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Tennis legends back in-form Barty, but don't write off Serena

Rolex Testimonee Angelique Kerber, winner of the women’s singles at the 2018 Wimbledon championships.

WITH her convincing triumph at the recent French Open, Australian Ashleigh Barty has thrown her name into the pot of a clutch of women who could walk away with the Wimbledon tennis title.

And although her 2018 grasscourt experience has been sweet and sour with just one WTA title at Nottingham, the bubbly Barty is the name on everybody's lips, especially so after her 6-3, 7-5 win over Julia Gorges at the Birmingham Classic final last week.

"There's no doubt that Barty can win Wimbledon. Grass allows her to make use of all the shots and options that she has in her game. Whatever Barty did on clay, she can do even better on grass. She has all the shots," wrote nine-time Wimbledon champion Martina Navratilova a fortnight ago on the WTA website.

lt was at Wimbledon that Barty, 23, now ranked world No. 1 and the top seed for the 2019 Wimbledon women's singles, won her first and only Grand Slam title at junior level. Strangely, she quit tennis for two years for a cricket career, and is back where she belongs.

Former doubles specialist Rennae Stubbs and current coach of Karolina Pliskova said: "Ash has a very good chance at Wimbledon. She can play on every surface and always says she is strongest on grass. She is only going to get better and better and I think she will peak at 25, 26, maybe 27."

Two former greats Evonne Goolagong-Cawley (winner in 1971 and 1980) and Margaret Court (champion in 1963, 1965, 1970) joined the chorus of praises for Barty while tipping her to win her second Grand Slam at Wimbledon.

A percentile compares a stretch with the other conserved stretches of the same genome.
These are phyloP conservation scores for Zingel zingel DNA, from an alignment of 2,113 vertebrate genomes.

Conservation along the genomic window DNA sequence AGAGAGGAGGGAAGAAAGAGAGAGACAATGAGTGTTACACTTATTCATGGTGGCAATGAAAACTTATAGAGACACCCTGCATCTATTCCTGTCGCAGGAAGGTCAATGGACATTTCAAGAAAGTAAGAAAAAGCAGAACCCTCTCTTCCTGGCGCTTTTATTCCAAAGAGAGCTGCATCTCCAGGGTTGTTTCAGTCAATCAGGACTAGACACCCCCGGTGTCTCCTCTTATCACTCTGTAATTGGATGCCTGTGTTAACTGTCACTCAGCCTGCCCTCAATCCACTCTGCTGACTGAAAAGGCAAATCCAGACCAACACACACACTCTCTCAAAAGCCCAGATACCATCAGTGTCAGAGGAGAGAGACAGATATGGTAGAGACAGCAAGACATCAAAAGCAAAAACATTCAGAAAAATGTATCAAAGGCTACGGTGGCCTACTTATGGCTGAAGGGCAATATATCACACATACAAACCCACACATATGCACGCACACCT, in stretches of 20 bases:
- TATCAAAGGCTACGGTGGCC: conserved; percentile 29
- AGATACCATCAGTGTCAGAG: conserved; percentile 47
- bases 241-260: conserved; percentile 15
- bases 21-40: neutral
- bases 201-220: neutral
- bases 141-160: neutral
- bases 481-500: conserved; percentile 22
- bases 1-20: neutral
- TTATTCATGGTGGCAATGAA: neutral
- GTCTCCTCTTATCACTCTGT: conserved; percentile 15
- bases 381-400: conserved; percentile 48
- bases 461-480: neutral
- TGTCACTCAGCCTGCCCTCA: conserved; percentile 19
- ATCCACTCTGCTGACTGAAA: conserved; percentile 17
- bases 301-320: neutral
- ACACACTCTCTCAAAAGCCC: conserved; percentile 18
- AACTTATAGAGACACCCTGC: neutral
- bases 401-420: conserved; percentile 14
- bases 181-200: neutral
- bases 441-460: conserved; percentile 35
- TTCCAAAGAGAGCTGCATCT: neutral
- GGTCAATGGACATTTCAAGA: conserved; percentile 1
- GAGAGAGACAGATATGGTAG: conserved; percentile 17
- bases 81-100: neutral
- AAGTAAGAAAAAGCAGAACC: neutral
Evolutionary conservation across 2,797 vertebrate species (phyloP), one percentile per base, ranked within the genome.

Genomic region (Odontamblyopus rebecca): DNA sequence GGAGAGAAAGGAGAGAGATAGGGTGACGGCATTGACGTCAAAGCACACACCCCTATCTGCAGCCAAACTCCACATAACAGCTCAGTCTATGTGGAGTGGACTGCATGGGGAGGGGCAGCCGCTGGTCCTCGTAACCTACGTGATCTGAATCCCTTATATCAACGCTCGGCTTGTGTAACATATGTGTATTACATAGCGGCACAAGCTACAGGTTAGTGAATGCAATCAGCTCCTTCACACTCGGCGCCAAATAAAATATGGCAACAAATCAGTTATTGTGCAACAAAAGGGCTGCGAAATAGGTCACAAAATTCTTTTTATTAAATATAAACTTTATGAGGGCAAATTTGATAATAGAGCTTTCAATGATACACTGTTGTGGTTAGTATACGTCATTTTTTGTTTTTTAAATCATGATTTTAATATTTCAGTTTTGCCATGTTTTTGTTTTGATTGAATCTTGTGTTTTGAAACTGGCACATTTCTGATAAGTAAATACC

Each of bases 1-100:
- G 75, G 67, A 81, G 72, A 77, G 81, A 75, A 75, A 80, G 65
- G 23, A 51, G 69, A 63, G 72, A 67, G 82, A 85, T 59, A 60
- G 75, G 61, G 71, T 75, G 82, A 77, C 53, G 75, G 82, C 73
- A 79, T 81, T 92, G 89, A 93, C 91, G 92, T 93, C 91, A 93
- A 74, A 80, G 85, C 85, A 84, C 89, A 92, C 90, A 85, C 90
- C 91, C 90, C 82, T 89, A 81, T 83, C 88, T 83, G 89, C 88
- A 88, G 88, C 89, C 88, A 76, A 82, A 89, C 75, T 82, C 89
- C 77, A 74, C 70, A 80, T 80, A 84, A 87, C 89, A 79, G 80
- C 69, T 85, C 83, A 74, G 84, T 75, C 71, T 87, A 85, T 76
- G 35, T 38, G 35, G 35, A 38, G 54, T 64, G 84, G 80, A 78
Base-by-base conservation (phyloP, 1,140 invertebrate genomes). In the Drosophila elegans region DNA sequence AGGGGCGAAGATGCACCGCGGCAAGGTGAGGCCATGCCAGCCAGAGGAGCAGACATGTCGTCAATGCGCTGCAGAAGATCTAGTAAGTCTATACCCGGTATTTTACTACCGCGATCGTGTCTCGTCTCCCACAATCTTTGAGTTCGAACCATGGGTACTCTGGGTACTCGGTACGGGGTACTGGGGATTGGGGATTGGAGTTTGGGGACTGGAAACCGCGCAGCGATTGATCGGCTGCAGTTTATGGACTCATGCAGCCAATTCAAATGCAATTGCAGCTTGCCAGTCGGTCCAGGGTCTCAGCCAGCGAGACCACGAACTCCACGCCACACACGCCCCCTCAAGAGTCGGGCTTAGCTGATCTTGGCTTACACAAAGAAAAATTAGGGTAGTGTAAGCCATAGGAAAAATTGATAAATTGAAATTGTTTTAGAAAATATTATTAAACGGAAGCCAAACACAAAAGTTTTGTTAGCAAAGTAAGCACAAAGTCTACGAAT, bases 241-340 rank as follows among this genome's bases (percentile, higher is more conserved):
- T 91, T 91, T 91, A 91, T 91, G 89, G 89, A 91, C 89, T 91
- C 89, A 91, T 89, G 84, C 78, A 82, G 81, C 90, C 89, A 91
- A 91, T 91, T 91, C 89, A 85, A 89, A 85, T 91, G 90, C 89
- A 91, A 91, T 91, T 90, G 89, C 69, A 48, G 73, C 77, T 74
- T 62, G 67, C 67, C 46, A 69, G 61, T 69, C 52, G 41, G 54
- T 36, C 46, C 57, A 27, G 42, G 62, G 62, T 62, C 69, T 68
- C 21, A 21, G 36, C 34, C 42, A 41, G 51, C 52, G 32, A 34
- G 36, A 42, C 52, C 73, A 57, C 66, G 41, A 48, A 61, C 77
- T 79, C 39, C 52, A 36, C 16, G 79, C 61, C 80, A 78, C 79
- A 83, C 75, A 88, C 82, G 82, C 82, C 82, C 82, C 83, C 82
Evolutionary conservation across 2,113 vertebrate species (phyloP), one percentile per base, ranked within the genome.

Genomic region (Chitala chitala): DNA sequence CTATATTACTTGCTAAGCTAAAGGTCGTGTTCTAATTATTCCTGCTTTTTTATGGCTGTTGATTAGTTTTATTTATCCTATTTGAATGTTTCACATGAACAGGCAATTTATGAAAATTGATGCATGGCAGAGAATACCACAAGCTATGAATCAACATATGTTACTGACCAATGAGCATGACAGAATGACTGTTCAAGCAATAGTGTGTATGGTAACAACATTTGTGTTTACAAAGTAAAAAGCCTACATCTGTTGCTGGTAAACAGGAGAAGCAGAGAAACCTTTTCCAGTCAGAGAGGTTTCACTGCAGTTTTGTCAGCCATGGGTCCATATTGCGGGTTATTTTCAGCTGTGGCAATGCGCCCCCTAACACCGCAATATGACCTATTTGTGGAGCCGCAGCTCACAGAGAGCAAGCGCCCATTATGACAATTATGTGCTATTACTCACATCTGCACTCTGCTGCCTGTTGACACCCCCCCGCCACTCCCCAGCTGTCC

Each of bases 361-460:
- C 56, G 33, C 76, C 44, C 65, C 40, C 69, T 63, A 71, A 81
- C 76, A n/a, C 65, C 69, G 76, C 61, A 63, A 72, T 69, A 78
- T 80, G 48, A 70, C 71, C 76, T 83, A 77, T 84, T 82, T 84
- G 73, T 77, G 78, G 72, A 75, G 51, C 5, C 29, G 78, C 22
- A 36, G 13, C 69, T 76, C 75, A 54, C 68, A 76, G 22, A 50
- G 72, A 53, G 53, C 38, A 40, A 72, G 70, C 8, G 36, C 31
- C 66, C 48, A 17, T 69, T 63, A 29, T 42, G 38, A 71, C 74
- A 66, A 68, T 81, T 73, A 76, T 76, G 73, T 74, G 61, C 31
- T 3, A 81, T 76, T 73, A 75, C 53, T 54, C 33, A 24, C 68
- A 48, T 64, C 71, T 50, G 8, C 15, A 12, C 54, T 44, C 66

Goolagong-Cawley, 67, said after Barty's Roland Garros victory: "What a wonderful result for Australia and how exciting that another Aboriginal won at the French. She is good for Wimbledon and we will be delighted by the natural skills and flair Ash possesses."

Court, 76, who holds the women's record of 24 Grand Slam singles victories, added: "Barty is good for our nation. I think she is refreshing and will go on to do our country proud."

But when it comes to Wimbledon, the name that springs to everyone's mind is that of Serena Williams, winner of 23 Grand Slam titles.

Already 37, one might feel that she is a spent force, but the seven-time Wimbledon champion is as resolute and determined now as she was when she first won at the All-England courts in 2003.

No doubt, injuries and motherhood may have come in her way, but Serena always puts up a great fight at every tournament with her strong serve and intelligent court play.

The odds from most bookmakers have her as the favourite, but close behind are a slate of women who have the experience and courtcraft to stand up to her.

Unlike the men's version, the women's game is getting younger. The average age of players who have won at least one WTA title this year is 23.6 years old. That's the lowest age since 2008.

The amount of young talent is enormous now. Since Serena won her last Major at the Australian Open in 2017, only one Slam winner has been at least 30 years old (Rolex Testimonee Angelique Kerber was 30 when she won Wimbledon last year).

The winners of the other seven Majors were Naomi Osaka (US Open last year at 20, and this year's Australian Open), Rolex Testimonees Jelena Ostapenko (20 at 2017 French Open) and Garbine Muguruza (23 at 2017 Wimbledon), Sloane Stephens, also a Rolex Testimonee (24 at 2017 US Open), Simona Halep (26 at last year's French Open) and another Rolex Testimonee Caroline Wozniacki (27 at 2018 Australian Open).

And Barty's victim in this year's French Open final was Marketa Vondrousova, a Czech precocious talent who is only 19 years old. So it's time for the changing of the guard at Wimbledon, it seems.

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